The Argentine poet Alejandra Pizarnik is not well-known outside of Latin America. In her own short lifetime, she associated with the writers of the Latin American “boom” movement of the 1960s, and achieved modest fame (Octavio Paz, as well as Julio Cortazar, sang her praises), but she never really made it in the English-speaking world. Now New Directions is set to release a collection of Pizarnik’s middle and later poems—Extracting the Stone of Madness: Poems 1962-1972, translated from the Spanish by Yvette Siegert–making her work accessible to an English-speaking audience at last.
Pizarnik lived a very short life. She committed suicide when she was only thirty-six, leaving behind a huge collection of poems documenting her inner life. Her work is dense and repetitive; it’s concerned with death, with childhood, and above all with her own identity as a poet. Why am I writing? Pizarnik seemed to be asking herself, again and again. What’s the use of poetry? And, again and again, she comes to the same answer (as articulated in the following lines from “Cold in Hand Blues”):
I’m going to hide behind language
And why is that
For Pizarnik, the purpose of language is not to communicate, but to create a private world—a shelter from the outside. At her best, Pizarnik dives into that private world and sets off on a bold expedition inward. From “Primitive Eyes:”
I’m familiar with the full range of fear. I know what it’s like to start singing and to set off slowly through the narrow mountain pass that leads back to the stranger in me, to my own emigrant.
The language—mountain pass, emigrant—suggests the early European explorers who visited Argentina and rings with energy and purpose. And Pizarnik is a heroic voyager slaying demons and recovering lost languages. In weaker moments, though, Pizarnik gets bogged down by her own language. She tends toward a very intricate symbolism; she is fond of nuns, castles, and lilacs, as well as shipwrecks and ladies in red dresses. Pizarnik’s symbolism can often feel needlessly obscure, as, for example, in “Night Singer:”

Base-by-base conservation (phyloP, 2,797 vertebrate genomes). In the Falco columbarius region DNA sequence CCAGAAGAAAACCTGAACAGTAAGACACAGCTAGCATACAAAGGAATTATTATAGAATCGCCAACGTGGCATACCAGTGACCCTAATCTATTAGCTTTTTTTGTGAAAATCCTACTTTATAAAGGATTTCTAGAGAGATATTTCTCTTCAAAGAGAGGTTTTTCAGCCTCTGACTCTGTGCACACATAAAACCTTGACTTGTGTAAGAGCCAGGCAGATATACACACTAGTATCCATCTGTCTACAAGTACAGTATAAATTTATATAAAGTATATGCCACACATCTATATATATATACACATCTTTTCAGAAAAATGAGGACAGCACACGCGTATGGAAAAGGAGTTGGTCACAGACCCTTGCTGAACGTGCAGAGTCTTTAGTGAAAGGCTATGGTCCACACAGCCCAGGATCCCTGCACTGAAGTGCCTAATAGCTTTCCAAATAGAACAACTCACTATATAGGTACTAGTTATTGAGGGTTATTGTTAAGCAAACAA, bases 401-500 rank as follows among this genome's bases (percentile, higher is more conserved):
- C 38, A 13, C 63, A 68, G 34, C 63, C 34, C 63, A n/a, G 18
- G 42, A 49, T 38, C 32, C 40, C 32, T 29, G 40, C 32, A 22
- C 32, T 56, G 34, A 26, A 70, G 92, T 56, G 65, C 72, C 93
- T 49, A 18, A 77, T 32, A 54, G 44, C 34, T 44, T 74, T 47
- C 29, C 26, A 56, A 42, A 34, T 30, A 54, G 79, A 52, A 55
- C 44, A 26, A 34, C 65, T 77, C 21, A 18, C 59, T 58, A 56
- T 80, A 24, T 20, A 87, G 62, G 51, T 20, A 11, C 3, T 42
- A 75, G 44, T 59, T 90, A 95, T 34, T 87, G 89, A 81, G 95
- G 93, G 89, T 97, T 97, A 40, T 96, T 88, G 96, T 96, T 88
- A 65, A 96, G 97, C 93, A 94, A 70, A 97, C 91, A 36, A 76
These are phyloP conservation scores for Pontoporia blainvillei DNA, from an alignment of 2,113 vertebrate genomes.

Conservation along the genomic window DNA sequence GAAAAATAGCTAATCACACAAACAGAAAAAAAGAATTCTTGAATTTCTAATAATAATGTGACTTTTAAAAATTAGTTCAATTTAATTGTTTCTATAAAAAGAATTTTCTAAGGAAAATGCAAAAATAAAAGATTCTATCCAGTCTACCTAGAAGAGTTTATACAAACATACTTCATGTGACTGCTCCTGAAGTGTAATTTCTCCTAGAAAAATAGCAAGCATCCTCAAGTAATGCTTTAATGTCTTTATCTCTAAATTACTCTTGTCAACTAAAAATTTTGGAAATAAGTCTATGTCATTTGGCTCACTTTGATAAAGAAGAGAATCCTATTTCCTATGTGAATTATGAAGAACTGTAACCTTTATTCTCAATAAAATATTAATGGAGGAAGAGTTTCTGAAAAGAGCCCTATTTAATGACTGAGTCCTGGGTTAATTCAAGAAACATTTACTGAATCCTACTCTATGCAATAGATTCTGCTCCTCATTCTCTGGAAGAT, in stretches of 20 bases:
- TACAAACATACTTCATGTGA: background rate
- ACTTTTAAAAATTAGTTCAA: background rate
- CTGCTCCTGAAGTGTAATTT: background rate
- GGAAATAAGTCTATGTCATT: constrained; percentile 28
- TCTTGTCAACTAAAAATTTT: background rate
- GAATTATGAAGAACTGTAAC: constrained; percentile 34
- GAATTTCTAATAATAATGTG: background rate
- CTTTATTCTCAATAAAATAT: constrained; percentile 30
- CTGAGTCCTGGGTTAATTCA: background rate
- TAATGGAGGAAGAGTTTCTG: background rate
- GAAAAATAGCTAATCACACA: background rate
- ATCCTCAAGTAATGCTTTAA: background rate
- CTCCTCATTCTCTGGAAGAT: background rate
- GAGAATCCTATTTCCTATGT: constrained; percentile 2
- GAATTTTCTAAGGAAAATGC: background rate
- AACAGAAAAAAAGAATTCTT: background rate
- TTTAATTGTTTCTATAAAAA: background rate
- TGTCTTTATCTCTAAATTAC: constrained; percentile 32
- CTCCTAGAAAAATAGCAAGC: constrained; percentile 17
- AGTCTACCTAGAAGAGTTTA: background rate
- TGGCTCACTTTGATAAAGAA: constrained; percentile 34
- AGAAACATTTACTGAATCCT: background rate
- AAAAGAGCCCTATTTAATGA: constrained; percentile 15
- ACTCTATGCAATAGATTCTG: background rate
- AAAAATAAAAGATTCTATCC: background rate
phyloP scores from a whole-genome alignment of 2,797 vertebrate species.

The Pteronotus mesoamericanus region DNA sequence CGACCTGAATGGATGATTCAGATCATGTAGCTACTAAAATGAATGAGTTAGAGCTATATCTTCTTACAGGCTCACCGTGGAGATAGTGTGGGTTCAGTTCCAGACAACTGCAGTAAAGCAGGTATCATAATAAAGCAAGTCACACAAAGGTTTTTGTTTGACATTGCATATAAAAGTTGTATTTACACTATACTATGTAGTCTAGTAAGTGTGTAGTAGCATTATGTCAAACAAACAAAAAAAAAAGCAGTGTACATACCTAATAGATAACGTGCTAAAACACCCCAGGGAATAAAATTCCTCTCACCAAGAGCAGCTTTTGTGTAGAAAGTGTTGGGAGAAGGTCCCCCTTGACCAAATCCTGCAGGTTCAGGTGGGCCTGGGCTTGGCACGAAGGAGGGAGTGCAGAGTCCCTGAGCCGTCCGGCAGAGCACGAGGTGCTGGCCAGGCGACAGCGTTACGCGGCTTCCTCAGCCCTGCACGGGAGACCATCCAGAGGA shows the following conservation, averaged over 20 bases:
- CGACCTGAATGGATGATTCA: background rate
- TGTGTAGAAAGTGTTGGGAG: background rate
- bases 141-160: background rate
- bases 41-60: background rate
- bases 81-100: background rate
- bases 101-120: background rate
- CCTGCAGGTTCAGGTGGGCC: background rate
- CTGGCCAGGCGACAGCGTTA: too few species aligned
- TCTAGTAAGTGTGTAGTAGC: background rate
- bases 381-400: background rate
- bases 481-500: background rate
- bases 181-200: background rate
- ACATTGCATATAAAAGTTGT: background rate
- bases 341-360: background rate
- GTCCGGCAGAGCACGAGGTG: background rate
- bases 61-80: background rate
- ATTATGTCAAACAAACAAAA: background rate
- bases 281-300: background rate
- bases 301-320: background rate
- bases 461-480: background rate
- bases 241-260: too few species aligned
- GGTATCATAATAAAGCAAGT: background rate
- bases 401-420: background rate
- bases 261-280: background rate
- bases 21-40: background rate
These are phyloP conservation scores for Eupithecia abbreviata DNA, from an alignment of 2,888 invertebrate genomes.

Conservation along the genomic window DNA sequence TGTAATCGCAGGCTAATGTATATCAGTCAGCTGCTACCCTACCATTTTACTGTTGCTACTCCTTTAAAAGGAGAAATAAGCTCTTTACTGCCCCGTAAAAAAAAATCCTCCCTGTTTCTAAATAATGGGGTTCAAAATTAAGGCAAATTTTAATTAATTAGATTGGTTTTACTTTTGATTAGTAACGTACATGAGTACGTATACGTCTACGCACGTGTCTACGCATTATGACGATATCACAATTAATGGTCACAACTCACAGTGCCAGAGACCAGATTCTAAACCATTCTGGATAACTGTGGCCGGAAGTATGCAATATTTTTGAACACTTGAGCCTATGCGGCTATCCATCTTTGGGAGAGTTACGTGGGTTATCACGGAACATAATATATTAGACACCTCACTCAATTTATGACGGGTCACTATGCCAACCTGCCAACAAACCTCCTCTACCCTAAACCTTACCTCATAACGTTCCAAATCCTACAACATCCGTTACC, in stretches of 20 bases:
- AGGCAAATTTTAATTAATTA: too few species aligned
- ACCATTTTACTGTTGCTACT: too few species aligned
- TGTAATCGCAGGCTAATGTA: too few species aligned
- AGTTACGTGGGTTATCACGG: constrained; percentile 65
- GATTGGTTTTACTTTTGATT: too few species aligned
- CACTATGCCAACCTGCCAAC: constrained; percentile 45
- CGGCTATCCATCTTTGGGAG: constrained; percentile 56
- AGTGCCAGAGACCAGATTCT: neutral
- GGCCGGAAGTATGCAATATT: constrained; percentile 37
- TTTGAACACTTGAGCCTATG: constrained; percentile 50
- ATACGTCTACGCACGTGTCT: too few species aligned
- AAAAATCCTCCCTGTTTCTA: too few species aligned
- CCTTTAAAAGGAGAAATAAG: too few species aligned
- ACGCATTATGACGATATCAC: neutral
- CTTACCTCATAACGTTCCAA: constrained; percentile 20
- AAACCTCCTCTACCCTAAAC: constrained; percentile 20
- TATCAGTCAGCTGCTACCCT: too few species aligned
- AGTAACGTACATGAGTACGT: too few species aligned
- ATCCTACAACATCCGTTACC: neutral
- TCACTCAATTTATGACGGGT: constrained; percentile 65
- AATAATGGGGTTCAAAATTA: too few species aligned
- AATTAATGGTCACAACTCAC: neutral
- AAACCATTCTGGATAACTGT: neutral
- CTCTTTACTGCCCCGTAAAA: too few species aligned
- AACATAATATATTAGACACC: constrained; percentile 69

Inside her song there is a blue dress, there is a white horse, there is a green heart tattoed with echoes of her own dead heart. Exposed to all that is lost, she sings with a stray girl who is also herself, her amulet.
If there is a problem with the collection, it resides in Siegert’s very literal translation, which strips many of the poems of their lyricism and leaves them strangely bare of music. In the Spanish original, even Pizarnik’s most elaborate symbolism has a melodious quality that makes up for its lack of clarity. In Siegert’s very literal translation, however, that music often goes missing, and Pizarnik’s symbolism, reduced to its plainest meanings, can become oppressive.
After wandering in Pizarnik’s labyrinths, Mangalesh Dabral’s poetry felt almost shockingly clean and clear. Dabral, an Indian who writes in Hindi, is also preoccupied with his own inner landscape. But unlike Pizarnik, Dabral is not taking shelter from the outside world. He has a gift for sharing his inner life, using a spare, concrete language that lends itself beautifully to translation. The new collection, This Number Does Not Exist (there are a number of translators) uses a plain, workaday English to bring Dabral’s world to us.
Dabral has a way of describing quiet moments and their unexpected emotional weight. Take, for example, “The Quiet House,” which describes an afternoon spent at home:
. . . an ache spreads through my body
As I recall the house of my childhood
In whose courtyard, lying on my stomach,
I would take the sun.
I ask nothing of the world,
And can live as squirrels do,
As grass does, or a ball,
Not at all worried
That at any moment someone can shake this house
And bring it down.
The themes are so simple they verge on being impersonal: childhood, sunshine, concerns about the future. Nothing here is developed enough to give it an individual character. It is up to the reader to supply the details. This poem, like many of Dabral’s works, escapes from impersonality only when the readers dip into their own memories and enrich the poem with their own associations.
Dabral returns again and again to childhood, to the difference between city and countryside, to a nagging sense of loss. He’s very good at evoking the crowded chaos of the city, the calm of the country, and the sense of dislocation of people who are confronted with a rapidly changing world, as in “This Number Does Not Exist:”
Not too long ago at this number I used to reach people
Who said: of course we recognize you
There is space for you in this universe
But now this number does not exist it is some old number . . .
. . . Now other numbers are available more than ever with and without wires
But a different kind of conversation on them . . .
Dabral may well be talking about a fast-changing India, but, again, the poem is written so simply, and with so few distinguishing features, that it could just as well be about lost love, lost friends, lost childhood. Only the base emotion is clear: this is a poem about loss. Dabral has left the reader free to project whatever events he likes onto that loss.
A few poems in This Number Does Not Exist are fiercely specific—notably “The Missing,” which deals with India’s street children. “The Missing” is the strongest, most gut-wrenching poem in the collection. It grabs you and doesn’t let you escape from the very specific pain it describes. But it also left me grateful for Dabral’s lightness of touch in the rest of the book, which leaves the reader free to experience this moving poetry on their own terms.